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Combat Feeling Sad with a Good Memory

Do you ever find yourself feeling sad but don't know exactly why? Tempted to just brush past it? Well, don't. Understanding the source of your sadness can be key to moving on.

In fact, research in people with amnesia shows that having a good memory attached to a blue mood is best for emotional well-being. It helps people move past sadness more quickly.

Forget Me Not
In a study, people with a good memory and people with amnesia were shown sad movie clips. The facial expressions and demeanors of amnesic patients remained sad for up to 30 minutes later, even though they had no memory of what they'd seen. In comparison, people with intact memories returned to normal much more quickly. (Want a sharper memory? Hone your wits with engaging brain games.)

Remember and Let Go
Knowing why you’re feeling sad is key to dealing with it, learning from it, and letting go. If you don't process what you're going through, sad thoughts may continue to linger, and sad signals may even get stored in your body. That's exactly what researchers suspect happened to the people with amnesia in the recent study. So the next time you are feeling sad but don't know why, grab your journal and try to puzzle it out. You'll feel better if you do. (Looking to boost your mood? Get to a happier place with these very simple strategies.)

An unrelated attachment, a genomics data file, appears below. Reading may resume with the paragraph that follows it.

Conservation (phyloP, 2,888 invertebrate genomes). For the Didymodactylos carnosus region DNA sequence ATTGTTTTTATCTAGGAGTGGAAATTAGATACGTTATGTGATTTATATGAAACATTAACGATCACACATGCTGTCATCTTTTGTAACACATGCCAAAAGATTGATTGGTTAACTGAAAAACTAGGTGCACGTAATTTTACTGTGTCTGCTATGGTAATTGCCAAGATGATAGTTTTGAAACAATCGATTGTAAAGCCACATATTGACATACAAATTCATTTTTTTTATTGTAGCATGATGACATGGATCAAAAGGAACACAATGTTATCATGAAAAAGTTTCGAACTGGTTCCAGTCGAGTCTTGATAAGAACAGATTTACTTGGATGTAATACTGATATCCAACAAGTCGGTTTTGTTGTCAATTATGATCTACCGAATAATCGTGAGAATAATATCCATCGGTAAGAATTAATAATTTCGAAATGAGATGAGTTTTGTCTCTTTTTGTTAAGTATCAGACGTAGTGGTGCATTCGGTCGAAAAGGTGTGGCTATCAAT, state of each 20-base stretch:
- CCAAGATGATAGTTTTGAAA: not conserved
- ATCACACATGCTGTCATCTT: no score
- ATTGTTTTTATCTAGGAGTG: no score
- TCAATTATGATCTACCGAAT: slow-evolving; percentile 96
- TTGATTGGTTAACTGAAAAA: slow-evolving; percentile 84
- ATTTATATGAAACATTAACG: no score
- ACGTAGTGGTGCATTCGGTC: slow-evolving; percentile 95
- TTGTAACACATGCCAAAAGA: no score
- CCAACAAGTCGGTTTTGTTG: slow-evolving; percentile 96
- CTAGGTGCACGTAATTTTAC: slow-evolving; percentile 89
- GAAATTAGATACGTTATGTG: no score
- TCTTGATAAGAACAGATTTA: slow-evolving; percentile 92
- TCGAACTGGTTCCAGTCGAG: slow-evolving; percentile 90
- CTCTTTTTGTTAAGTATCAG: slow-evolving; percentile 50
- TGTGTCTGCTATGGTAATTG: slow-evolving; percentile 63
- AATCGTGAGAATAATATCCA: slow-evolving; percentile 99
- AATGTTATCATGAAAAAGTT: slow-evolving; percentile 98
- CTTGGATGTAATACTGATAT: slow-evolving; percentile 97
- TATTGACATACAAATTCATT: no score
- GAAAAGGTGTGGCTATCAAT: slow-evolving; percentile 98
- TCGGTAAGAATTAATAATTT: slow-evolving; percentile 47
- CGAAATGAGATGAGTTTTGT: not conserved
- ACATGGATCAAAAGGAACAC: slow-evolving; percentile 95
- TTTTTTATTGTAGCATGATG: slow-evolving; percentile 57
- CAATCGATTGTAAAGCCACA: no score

Emotions

Emotions

Medical science recognizes a mind-body connection and that your emotions may affect your body's physical health. Being down or depressed can cause fatigue, aches, and pains. If you are having problems and are also stressed, it's a ...

good idea to let your doctor know. This can be part of the diagnosis. Seeking an emotional balance and developing some resistance to bad feelings can be an important step to improved health. Techniques to improve your emotional health can range from medication to talking with an advisor, eating healthfully or exercising.
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